It’s valuable and important to improve the quality of ones life, to engage the process of our own evolution in awareness. It’s also good to know and hear, that there many distractions and temptations in the so called spiritual world; pseudo teachings, philosophies, practices and knowledge that offer a sweet redemption to all of life’s needs, but may not necessarily lead you any closer to Who You Are.
The task of finding out Who You Are, should not be confused with taking on lifestyles, knowledge, or practices; however beneficial, that only really offer a conceptualized understanding of our true nature; a nature that can ultimately only be revealed. The task of finding out Who You Are, should never be confused with accumulation, gain or achievement. Your ideas of spirituality may in fact have nothing to do with your spirituality. If anything, it is all about an ability to abandon all that you imagine your self to be, so that the One Self can finally appear.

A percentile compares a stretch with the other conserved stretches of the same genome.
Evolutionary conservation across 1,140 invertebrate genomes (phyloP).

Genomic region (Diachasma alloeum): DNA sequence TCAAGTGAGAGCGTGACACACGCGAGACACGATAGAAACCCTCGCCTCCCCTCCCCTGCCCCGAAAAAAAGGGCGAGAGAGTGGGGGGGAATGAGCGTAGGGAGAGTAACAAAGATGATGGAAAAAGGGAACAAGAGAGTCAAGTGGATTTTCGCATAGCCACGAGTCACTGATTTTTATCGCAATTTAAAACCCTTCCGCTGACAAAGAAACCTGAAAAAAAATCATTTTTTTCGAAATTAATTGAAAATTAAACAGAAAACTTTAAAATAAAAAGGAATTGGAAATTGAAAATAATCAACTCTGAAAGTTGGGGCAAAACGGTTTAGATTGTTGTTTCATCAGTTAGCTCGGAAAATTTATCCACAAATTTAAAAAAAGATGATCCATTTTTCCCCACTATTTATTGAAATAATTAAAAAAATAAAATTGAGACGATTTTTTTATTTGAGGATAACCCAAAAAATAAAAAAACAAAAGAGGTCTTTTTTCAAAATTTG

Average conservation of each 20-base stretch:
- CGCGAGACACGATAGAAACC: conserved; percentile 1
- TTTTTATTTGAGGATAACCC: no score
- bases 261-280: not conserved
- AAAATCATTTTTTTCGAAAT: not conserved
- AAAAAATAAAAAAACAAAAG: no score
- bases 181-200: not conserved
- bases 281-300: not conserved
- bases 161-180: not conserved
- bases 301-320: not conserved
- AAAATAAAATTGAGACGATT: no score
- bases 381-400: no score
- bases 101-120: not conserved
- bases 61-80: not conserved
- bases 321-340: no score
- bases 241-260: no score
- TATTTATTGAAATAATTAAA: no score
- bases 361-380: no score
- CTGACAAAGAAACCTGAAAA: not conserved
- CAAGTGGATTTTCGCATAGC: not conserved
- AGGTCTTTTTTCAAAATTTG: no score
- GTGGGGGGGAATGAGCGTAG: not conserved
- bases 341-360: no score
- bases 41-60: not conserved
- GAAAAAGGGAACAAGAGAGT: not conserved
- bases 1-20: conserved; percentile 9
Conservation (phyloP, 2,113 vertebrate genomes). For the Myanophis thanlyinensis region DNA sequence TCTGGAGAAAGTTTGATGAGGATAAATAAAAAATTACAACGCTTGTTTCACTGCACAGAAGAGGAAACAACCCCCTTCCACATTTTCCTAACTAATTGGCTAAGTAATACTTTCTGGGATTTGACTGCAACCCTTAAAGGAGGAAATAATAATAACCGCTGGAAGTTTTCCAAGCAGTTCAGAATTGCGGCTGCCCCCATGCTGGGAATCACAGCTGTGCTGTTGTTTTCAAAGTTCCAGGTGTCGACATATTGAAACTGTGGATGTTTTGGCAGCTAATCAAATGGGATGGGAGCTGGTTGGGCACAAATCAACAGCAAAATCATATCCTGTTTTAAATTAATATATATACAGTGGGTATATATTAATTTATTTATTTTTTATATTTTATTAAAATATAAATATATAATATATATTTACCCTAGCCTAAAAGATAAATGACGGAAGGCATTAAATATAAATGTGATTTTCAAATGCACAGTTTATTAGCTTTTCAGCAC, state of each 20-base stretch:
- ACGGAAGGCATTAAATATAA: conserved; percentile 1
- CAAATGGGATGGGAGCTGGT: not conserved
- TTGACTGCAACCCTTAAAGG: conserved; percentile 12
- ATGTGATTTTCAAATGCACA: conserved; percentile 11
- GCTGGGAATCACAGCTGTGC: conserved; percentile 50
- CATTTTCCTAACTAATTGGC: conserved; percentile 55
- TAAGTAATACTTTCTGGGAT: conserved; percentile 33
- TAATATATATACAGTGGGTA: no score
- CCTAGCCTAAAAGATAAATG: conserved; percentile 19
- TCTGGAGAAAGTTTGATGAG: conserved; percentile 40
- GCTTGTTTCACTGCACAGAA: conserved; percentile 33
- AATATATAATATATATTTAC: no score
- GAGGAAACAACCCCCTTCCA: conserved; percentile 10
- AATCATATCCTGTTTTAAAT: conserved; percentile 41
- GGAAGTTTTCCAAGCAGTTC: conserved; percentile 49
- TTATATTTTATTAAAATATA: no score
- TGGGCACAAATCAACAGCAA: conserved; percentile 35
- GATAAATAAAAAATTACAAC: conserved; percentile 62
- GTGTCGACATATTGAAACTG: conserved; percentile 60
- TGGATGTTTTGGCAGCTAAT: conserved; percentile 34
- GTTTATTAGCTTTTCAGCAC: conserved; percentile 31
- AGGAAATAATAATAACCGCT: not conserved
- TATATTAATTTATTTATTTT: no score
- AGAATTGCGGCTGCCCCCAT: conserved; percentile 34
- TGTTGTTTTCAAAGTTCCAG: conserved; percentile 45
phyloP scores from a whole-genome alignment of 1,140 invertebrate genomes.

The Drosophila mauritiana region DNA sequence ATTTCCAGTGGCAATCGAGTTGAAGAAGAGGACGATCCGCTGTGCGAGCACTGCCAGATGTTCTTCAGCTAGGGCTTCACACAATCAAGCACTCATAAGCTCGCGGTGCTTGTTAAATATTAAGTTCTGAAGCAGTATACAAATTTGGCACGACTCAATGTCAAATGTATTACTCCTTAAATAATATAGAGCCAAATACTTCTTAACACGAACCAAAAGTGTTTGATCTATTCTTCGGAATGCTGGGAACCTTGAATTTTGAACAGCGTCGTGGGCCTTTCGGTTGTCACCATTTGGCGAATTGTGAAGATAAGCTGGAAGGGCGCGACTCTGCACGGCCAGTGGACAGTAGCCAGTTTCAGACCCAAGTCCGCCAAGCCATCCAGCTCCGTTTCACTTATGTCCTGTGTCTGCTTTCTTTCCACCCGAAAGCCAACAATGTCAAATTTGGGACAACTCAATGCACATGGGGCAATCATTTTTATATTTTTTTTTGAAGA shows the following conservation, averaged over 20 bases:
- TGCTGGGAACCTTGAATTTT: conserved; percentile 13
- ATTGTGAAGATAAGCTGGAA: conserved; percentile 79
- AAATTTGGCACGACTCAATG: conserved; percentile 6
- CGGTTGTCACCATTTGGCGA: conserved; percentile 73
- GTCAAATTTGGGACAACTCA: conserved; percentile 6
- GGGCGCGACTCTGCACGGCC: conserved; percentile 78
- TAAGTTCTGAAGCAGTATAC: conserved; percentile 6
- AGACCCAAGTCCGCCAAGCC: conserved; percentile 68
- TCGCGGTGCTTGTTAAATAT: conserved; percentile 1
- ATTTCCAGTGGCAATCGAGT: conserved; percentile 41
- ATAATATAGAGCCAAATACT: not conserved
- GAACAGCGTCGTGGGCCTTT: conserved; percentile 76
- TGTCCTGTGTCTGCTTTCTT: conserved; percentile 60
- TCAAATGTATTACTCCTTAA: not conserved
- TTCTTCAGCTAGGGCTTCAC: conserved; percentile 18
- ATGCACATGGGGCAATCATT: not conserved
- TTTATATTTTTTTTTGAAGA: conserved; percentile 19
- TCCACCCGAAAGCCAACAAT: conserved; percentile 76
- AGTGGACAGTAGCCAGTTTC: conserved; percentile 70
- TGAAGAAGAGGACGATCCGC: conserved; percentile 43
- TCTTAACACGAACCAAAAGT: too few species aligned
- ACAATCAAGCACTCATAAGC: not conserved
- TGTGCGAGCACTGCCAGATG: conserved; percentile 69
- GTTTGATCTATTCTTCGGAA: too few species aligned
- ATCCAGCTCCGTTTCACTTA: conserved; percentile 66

Prior to the story of who you think you are, there is a space. If you allow your attention to settle on that space; if you take the time to notice that space, you might for the first time see that you are not your story ~ however good or bad it may appear. You might finally recognize that while you may have spent most of your life identifying yourself too that story, adding and subtracting, multiplying and dividing its content, that the real and only “you” lies outside the boundaries of those accumulated, intellectual meanderings, which, to be completely congruent, have to include everything I’ve said in this blog entry…
Who are you?